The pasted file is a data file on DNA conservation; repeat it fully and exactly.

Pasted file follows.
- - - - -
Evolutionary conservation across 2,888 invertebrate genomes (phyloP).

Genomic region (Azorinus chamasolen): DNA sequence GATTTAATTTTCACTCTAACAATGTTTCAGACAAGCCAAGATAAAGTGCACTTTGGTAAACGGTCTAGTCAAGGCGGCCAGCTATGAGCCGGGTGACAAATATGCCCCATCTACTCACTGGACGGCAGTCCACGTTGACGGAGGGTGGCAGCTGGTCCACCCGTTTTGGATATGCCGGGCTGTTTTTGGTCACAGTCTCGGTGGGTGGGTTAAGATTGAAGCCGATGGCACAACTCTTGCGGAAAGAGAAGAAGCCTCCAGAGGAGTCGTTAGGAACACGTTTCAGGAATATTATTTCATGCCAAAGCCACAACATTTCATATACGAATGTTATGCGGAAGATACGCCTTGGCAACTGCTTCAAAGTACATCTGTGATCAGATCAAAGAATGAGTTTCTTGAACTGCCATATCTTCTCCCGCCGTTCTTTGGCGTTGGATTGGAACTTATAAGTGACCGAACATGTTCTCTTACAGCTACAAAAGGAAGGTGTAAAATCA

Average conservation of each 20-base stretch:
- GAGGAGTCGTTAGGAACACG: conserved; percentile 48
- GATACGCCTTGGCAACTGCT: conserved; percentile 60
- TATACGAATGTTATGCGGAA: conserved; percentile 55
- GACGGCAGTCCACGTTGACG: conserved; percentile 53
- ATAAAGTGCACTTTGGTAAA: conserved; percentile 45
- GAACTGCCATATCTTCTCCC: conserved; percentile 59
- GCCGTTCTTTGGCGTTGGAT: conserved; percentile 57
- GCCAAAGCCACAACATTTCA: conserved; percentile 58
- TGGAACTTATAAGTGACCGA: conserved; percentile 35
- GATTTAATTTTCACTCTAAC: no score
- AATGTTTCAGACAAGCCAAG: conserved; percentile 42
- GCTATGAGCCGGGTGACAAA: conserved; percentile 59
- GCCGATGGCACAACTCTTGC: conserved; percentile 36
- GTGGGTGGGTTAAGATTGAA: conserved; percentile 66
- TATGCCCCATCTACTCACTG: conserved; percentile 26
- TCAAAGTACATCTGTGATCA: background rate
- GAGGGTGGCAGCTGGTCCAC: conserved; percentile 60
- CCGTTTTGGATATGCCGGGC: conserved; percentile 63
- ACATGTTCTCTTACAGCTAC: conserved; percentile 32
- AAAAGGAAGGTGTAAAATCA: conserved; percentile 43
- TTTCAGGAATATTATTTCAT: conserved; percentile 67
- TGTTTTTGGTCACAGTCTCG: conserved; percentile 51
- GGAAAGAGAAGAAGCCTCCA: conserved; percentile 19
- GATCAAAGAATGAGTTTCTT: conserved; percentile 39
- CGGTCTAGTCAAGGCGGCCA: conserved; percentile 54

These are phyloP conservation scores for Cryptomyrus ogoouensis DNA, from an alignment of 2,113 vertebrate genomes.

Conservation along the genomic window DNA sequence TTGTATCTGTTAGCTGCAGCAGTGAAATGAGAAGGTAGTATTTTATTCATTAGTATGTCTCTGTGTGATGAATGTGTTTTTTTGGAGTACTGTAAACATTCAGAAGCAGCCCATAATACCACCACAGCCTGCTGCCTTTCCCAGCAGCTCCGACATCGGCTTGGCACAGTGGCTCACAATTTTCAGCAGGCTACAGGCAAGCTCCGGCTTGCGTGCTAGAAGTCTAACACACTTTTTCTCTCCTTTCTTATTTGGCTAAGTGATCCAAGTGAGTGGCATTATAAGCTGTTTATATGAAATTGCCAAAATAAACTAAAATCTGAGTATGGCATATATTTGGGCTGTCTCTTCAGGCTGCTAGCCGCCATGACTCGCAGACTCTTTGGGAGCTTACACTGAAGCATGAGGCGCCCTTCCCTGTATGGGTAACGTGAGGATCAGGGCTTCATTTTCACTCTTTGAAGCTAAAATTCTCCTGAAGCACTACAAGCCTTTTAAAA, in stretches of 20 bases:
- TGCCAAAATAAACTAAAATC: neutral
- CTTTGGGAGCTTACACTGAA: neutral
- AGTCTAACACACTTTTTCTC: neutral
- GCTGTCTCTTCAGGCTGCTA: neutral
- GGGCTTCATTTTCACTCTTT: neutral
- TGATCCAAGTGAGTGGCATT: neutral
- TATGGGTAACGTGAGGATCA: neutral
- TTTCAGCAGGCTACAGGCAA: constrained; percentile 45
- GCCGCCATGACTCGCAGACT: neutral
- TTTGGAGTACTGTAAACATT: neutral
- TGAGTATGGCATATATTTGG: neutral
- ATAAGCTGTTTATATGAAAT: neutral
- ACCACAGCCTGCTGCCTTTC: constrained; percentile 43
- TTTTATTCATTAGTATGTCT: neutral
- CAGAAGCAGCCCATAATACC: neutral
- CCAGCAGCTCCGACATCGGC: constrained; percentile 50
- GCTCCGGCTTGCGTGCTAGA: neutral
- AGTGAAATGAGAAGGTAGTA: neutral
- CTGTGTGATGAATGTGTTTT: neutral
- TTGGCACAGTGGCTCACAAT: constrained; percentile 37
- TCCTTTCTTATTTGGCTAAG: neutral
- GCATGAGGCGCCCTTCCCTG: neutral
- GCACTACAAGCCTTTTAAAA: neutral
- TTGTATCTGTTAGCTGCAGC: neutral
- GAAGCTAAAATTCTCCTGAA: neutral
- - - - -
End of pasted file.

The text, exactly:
Evolutionary conservation across 2,888 invertebrate genomes (phyloP).

Genomic region (Azorinus chamasolen): DNA sequence GATTTAATTTTCACTCTAACAATGTTTCAGACAAGCCAAGATAAAGTGCACTTTGGTAAACGGTCTAGTCAAGGCGGCCAGCTATGAGCCGGGTGACAAATATGCCCCATCTACTCACTGGACGGCAGTCCACGTTGACGGAGGGTGGCAGCTGGTCCACCCGTTTTGGATATGCCGGGCTGTTTTTGGTCACAGTCTCGGTGGGTGGGTTAAGATTGAAGCCGATGGCACAACTCTTGCGGAAAGAGAAGAAGCCTCCAGAGGAGTCGTTAGGAACACGTTTCAGGAATATTATTTCATGCCAAAGCCACAACATTTCATATACGAATGTTATGCGGAAGATACGCCTTGGCAACTGCTTCAAAGTACATCTGTGATCAGATCAAAGAATGAGTTTCTTGAACTGCCATATCTTCTCCCGCCGTTCTTTGGCGTTGGATTGGAACTTATAAGTGACCGAACATGTTCTCTTACAGCTACAAAAGGAAGGTGTAAAATCA

Average conservation of each 20-base stretch:
- GAGGAGTCGTTAGGAACACG: conserved; percentile 48
- GATACGCCTTGGCAACTGCT: conserved; percentile 60
- TATACGAATGTTATGCGGAA: conserved; percentile 55
- GACGGCAGTCCACGTTGACG: conserved; percentile 53
- ATAAAGTGCACTTTGGTAAA: conserved; percentile 45
- GAACTGCCATATCTTCTCCC: conserved; percentile 59
- GCCGTTCTTTGGCGTTGGAT: conserved; percentile 57
- GCCAAAGCCACAACATTTCA: conserved; percentile 58
- TGGAACTTATAAGTGACCGA: conserved; percentile 35
- GATTTAATTTTCACTCTAAC: no score
- AATGTTTCAGACAAGCCAAG: conserved; percentile 42
- GCTATGAGCCGGGTGACAAA: conserved; percentile 59
- GCCGATGGCACAACTCTTGC: conserved; percentile 36
- GTGGGTGGGTTAAGATTGAA: conserved; percentile 66
- TATGCCCCATCTACTCACTG: conserved; percentile 26
- TCAAAGTACATCTGTGATCA: background rate
- GAGGGTGGCAGCTGGTCCAC: conserved; percentile 60
- CCGTTTTGGATATGCCGGGC: conserved; percentile 63
- ACATGTTCTCTTACAGCTAC: conserved; percentile 32
- AAAAGGAAGGTGTAAAATCA: conserved; percentile 43
- TTTCAGGAATATTATTTCAT: conserved; percentile 67
- TGTTTTTGGTCACAGTCTCG: conserved; percentile 51
- GGAAAGAGAAGAAGCCTCCA: conserved; percentile 19
- GATCAAAGAATGAGTTTCTT: conserved; percentile 39
- CGGTCTAGTCAAGGCGGCCA: conserved; percentile 54

These are phyloP conservation scores for Cryptomyrus ogoouensis DNA, from an alignment of 2,113 vertebrate genomes.

Conservation along the genomic window DNA sequence TTGTATCTGTTAGCTGCAGCAGTGAAATGAGAAGGTAGTATTTTATTCATTAGTATGTCTCTGTGTGATGAATGTGTTTTTTTGGAGTACTGTAAACATTCAGAAGCAGCCCATAATACCACCACAGCCTGCTGCCTTTCCCAGCAGCTCCGACATCGGCTTGGCACAGTGGCTCACAATTTTCAGCAGGCTACAGGCAAGCTCCGGCTTGCGTGCTAGAAGTCTAACACACTTTTTCTCTCCTTTCTTATTTGGCTAAGTGATCCAAGTGAGTGGCATTATAAGCTGTTTATATGAAATTGCCAAAATAAACTAAAATCTGAGTATGGCATATATTTGGGCTGTCTCTTCAGGCTGCTAGCCGCCATGACTCGCAGACTCTTTGGGAGCTTACACTGAAGCATGAGGCGCCCTTCCCTGTATGGGTAACGTGAGGATCAGGGCTTCATTTTCACTCTTTGAAGCTAAAATTCTCCTGAAGCACTACAAGCCTTTTAAAA, in stretches of 20 bases:
- TGCCAAAATAAACTAAAATC: neutral
- CTTTGGGAGCTTACACTGAA: neutral
- AGTCTAACACACTTTTTCTC: neutral
- GCTGTCTCTTCAGGCTGCTA: neutral
- GGGCTTCATTTTCACTCTTT: neutral
- TGATCCAAGTGAGTGGCATT: neutral
- TATGGGTAACGTGAGGATCA: neutral
- TTTCAGCAGGCTACAGGCAA: constrained; percentile 45
- GCCGCCATGACTCGCAGACT: neutral
- TTTGGAGTACTGTAAACATT: neutral
- TGAGTATGGCATATATTTGG: neutral
- ATAAGCTGTTTATATGAAAT: neutral
- ACCACAGCCTGCTGCCTTTC: constrained; percentile 43
- TTTTATTCATTAGTATGTCT: neutral
- CAGAAGCAGCCCATAATACC: neutral
- CCAGCAGCTCCGACATCGGC: constrained; percentile 50
- GCTCCGGCTTGCGTGCTAGA: neutral
- AGTGAAATGAGAAGGTAGTA: neutral
- CTGTGTGATGAATGTGTTTT: neutral
- TTGGCACAGTGGCTCACAAT: constrained; percentile 37
- TCCTTTCTTATTTGGCTAAG: neutral
- GCATGAGGCGCCCTTCCCTG: neutral
- GCACTACAAGCCTTTTAAAA: neutral
- TTGTATCTGTTAGCTGCAGC: neutral
- GAAGCTAAAATTCTCCTGAA: neutral